The mystique of the Lion Rock [5]

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Towering presence: Sigiriya dominates the surrounding landscape. Pic Hugh and Colleen Gantzer
Towering presence: Sigiriya dominates the surrounding landscape. Pic Hugh and Colleen Gantzer

IT rises like a brown leviathan ploughing through the green sea of a Sri Lankan forest. Geologically they call it an inselberg or a bornhardt. It’s defined as: “a large domelike residual hill of hard rock, characterized by very steep slopes rising abruptly from the surrounding surface”.

This one rises 200 metres, dominating a wooded plain that had been settled from prehistoric times. Later, in the third century BC, a Buddhist monastery grew on the boulder-strewn lands at the base of the rock. The rock itself, however, remained virgin and inviolate. Then its cold character changed.

Inaccessible refuge

In AD 477, when a king named Datusena I ruled from the ancient capital of Anuradhapura, his eldest son turned against him.

Though Prince Kasyapa felt that he should, rightly, have been designated the Crown Prince, the fact that his mother was a commoner debarred him from royal succession. Frustrated, he revolted against his father, murdered him, and forced Crown Prince Moggallana into exile in India.

Soon after this, however, he realized that his patricidal crime had enraged his people. He fled from Anuradhapura to the wild environs of the rock.

There, driven by his fear, he decided to build an inaccessible fortress-palace on the high crest of the bornhardt. He and his inspired master builders named the great boulder Simha-giri: the Lion Rock.

Many centuries later, when we laid eyes on this inselberg, Simha-giri had become Sigiriya.

Fit for a king

tanding at the base of Sigiriya, on a clear but slightly humid morning, it was difficult to believe what Kasyapa had wrought in a mere seven years. In a series of concentric rectangles, he had created a new capital with a water garden, a boulder garden, an assembly hall, a summer palace, hydraulic works, and a protective moat with the great rock rising as its focus.

The two fortified areas here cover 90 and 40 hectares and protecting the rock is a walled citadel of 15 hectares. This is, arguably, the most elaborate urban site in South Asia from the first millennium. The towering rock, however, presents such a strongly magnetic draw that few visitors spare the time to walk around the remains of the old capital.

We picked our way through the landscaped grounds till we stood looking up at the might of Sigiriya rock blocking out much of the sky with its awesome bulk. Today, the engineers of the State’s Central Cultural Fund have made a pleasant pedestrian road to the bottom of the hill. From here the walk to the summit of the mount is daunting, but rewarding.

It starts through a winding stone stairway cut into the cliff face. As we climbed higher, the flat landscape below grew and widened, cooling the sweat of our exertions. We trod along a narrow catwalk, now fenced for our protection, and stepped past sentry posts built on sloping floors cut out from the living rock.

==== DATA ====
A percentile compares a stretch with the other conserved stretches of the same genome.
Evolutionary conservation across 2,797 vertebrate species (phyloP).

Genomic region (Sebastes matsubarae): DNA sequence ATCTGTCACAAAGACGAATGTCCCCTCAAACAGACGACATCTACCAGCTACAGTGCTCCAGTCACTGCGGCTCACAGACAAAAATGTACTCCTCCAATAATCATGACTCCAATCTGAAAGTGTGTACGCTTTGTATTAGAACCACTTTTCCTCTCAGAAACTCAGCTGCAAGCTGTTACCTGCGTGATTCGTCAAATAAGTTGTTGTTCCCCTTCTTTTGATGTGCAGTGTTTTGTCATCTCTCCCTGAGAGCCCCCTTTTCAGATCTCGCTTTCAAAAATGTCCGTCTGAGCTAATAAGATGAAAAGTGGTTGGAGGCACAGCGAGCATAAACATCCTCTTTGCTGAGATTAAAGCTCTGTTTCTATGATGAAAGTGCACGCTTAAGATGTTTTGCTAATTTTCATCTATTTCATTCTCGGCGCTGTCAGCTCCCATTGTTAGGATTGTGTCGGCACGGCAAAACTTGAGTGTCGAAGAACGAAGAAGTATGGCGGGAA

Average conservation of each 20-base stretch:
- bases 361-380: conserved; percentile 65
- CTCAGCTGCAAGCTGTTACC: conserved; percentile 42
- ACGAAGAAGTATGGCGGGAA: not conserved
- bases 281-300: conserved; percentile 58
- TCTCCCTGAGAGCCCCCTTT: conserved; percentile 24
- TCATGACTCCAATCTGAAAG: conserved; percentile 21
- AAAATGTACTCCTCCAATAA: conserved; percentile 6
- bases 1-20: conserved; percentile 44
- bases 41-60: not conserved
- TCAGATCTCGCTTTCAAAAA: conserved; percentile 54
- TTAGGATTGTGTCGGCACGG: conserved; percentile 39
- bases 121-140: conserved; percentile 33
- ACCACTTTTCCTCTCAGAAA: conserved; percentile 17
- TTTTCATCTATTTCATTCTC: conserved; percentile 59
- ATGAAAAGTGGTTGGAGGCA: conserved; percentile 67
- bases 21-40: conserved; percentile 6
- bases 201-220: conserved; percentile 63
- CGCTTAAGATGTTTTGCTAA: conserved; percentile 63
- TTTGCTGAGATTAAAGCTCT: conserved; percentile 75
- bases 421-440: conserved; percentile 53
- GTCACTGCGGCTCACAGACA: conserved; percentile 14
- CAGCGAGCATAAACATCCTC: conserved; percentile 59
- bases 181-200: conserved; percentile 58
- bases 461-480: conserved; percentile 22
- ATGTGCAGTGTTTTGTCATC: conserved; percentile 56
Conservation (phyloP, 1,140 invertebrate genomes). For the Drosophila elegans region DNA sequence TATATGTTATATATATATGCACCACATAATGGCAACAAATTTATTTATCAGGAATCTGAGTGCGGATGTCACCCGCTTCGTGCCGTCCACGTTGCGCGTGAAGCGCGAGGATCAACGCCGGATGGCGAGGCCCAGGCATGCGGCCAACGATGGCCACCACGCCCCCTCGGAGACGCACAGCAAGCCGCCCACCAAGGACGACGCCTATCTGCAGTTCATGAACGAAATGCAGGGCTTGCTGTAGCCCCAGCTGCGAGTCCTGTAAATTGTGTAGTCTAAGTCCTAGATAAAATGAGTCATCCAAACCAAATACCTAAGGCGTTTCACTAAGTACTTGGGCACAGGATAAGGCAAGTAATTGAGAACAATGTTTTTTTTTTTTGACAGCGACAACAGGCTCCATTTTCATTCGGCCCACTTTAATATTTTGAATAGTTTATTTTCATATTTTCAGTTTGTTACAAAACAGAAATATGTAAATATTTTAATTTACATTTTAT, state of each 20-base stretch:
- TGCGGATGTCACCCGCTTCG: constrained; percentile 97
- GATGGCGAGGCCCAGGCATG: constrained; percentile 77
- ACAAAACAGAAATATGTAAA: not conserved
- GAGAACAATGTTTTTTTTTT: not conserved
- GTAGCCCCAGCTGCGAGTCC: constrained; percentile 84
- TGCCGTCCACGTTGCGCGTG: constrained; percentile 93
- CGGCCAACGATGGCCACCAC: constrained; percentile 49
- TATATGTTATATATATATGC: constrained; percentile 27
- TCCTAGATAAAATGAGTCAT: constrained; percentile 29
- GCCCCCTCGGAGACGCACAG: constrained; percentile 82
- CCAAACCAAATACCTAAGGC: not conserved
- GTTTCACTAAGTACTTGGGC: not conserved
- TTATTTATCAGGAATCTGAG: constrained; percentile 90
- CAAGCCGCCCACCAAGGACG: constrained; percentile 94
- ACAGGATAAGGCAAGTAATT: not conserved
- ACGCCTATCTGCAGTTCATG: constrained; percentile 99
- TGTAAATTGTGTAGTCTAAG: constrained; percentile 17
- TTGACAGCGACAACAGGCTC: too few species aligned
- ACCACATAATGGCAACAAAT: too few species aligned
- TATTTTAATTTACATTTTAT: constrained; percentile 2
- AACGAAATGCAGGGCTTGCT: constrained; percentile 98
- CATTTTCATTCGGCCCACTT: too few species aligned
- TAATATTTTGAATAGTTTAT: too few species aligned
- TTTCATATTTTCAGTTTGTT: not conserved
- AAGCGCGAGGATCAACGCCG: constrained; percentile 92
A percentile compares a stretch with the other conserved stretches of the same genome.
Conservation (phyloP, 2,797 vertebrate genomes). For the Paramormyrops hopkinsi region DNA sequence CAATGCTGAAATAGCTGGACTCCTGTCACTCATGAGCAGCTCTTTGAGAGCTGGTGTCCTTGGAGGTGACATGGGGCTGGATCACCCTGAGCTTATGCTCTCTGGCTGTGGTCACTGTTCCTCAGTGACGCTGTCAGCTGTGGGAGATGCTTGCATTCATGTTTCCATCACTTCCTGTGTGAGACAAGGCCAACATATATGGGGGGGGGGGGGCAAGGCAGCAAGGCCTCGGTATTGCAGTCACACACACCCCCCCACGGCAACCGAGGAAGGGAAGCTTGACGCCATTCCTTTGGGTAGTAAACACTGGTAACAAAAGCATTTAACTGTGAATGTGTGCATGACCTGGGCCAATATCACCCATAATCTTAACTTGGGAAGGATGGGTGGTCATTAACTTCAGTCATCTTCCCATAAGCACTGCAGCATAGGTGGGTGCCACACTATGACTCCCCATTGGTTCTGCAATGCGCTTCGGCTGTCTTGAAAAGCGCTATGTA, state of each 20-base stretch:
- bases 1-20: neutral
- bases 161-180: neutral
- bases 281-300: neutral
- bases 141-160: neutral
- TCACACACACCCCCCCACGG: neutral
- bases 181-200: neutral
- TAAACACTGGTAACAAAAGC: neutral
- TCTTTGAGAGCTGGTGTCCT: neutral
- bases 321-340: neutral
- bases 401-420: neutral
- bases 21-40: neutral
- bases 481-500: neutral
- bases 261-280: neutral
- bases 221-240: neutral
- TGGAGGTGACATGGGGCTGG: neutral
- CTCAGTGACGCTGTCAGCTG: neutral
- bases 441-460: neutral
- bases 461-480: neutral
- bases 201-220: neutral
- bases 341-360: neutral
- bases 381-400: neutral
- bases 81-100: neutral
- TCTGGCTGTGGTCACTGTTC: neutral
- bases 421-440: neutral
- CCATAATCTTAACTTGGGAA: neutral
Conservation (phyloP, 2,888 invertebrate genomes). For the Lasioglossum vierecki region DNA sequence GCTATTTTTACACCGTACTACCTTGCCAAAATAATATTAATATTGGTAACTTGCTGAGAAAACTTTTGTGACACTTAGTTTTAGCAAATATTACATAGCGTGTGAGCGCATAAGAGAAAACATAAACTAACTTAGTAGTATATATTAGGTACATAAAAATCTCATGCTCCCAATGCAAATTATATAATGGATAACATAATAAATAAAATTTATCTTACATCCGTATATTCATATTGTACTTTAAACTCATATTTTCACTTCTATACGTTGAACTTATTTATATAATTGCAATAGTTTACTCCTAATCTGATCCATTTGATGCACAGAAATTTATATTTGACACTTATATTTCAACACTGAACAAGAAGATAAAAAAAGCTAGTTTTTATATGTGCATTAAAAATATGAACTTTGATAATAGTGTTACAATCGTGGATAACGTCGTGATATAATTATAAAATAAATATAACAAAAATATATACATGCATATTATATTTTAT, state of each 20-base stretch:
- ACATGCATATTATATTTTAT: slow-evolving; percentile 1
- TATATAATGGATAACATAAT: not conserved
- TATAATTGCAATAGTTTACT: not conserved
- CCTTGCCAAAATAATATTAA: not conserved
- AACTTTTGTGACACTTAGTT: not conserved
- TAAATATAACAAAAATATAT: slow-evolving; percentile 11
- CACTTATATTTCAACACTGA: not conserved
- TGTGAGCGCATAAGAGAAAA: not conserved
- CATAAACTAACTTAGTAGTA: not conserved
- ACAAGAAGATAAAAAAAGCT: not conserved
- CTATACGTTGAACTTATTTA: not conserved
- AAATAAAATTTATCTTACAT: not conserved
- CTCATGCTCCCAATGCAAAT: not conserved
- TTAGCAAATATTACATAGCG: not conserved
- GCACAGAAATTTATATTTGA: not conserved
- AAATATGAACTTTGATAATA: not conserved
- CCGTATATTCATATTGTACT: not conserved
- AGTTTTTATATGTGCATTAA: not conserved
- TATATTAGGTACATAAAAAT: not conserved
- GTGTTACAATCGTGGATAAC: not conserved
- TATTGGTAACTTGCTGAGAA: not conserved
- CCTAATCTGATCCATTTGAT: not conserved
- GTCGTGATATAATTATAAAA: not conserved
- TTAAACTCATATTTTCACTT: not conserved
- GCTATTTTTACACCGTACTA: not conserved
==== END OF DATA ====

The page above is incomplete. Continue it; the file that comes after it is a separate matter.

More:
A drowsy sentry would lose his foothold and plunge into the next world! Clanging up a spiral staircase we came to the famed Sigiriya Murals, better known as the Sigiriya Maidens. Only a few of these paintings of sensuous, crowned women have been left after the ravages of time have obliterated the others. Their beauty is striking and they all seem to be floating on clouds like the legendary apsaras.

Then we were at the remains of the huge Mirror Wall. Once an enormous section of the cliff-face had been given a glossy mirror finish but much of it, today, has been dulled. After a few more steps we emerged onto a terrace. There, before us, was the impressive Lion Staircase.


In its heyday, visitors entered through a 14 metre-high crouching lion: symbol of the power and majesty of the Sinhala people. Now only the two massive forepaws remain, but even they are superbly evocative of Kasyapa’s might.

The Lion Staircase, the Mirror Wall and the Sigiriya Maidens strike us as being carefully orchestrated visual overtures building up to the high and heavenly experience of the royal complex on the summit of Sigiriya. It was, in every way, an incredible achievement. The summit of this rocky eminence has been hand-chiselled into a plateau. There, a series of interlocking and rising terraces have been cut to create an elevated, royal city covering an area of 1.5 hectares.

The upper palace rises at the coolest, and highest, western point, affording horizon-spanning views for the Monarch of All He Surveys. The lower, eastern palace was probably for lesser royalty.

Stupendous project

A marble-paved walk divides the two palace areas. Then there are the palace gardens to the south overlooking the enormous, man-made, Sigiriya Lake. The three sectors meet at a wondrous rock-cut pool bordered by two stone-flagged pavements. Only a vision-obsessed individual could have conceived and executed such a stupendous project. History reveals that the self-centred Kasyapa enjoyed his haven in the clouds for only 11 years.

Then, fortified by the conviction of his own invincibility, he sallied out of his impregnable eyrie and met his half-brother, Moggallana, in the field of battle. His forces were no match for the Indian-trained troops of his rival.

The era of Kasyapa and his palace in the clouds came to an end. After a while the Buddhists established their monastery again and then, that too ceased. Sigiriya was left alone to dream in soaring, solitary splendour. Out of the fabric of those dreams was born the enchanted snare that drew us to Sigiriya on a clear but slightly humid morning in Sri Lanka.

by Hugh and Colleen Gantzer
Sunday Observer

Also See

Map of  Sigiriya Fortress

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Travel Directions to Sigiriya

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